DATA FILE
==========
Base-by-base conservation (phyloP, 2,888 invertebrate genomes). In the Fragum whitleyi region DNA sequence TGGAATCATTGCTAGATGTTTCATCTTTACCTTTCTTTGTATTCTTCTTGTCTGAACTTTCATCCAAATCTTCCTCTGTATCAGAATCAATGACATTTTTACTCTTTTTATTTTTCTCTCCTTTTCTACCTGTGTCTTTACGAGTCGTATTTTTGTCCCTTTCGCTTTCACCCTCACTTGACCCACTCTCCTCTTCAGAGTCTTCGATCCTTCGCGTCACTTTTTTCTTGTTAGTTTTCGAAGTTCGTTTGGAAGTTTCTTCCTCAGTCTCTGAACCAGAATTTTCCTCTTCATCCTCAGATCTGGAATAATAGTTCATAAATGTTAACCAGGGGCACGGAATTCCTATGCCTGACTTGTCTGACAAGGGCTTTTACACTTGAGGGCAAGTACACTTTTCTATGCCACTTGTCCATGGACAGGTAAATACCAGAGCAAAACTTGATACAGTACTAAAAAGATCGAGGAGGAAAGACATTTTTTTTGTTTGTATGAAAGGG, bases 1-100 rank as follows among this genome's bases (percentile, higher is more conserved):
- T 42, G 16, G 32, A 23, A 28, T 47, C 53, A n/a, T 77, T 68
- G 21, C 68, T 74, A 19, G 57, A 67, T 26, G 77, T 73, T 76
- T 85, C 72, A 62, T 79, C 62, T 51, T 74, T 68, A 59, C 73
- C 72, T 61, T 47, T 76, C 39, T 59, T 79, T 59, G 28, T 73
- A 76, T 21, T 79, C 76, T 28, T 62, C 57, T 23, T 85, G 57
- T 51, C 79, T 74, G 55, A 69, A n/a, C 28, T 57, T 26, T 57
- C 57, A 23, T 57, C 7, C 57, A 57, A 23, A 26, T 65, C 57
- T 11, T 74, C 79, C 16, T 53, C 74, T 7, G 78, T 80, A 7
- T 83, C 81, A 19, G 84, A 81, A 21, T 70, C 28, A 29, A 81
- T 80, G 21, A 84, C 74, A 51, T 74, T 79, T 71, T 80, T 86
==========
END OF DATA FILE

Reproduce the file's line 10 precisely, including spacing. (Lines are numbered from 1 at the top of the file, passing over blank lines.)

- T 83, C 81, A 19, G 84, A 81, A 21, T 70, C 28, A 29, A 81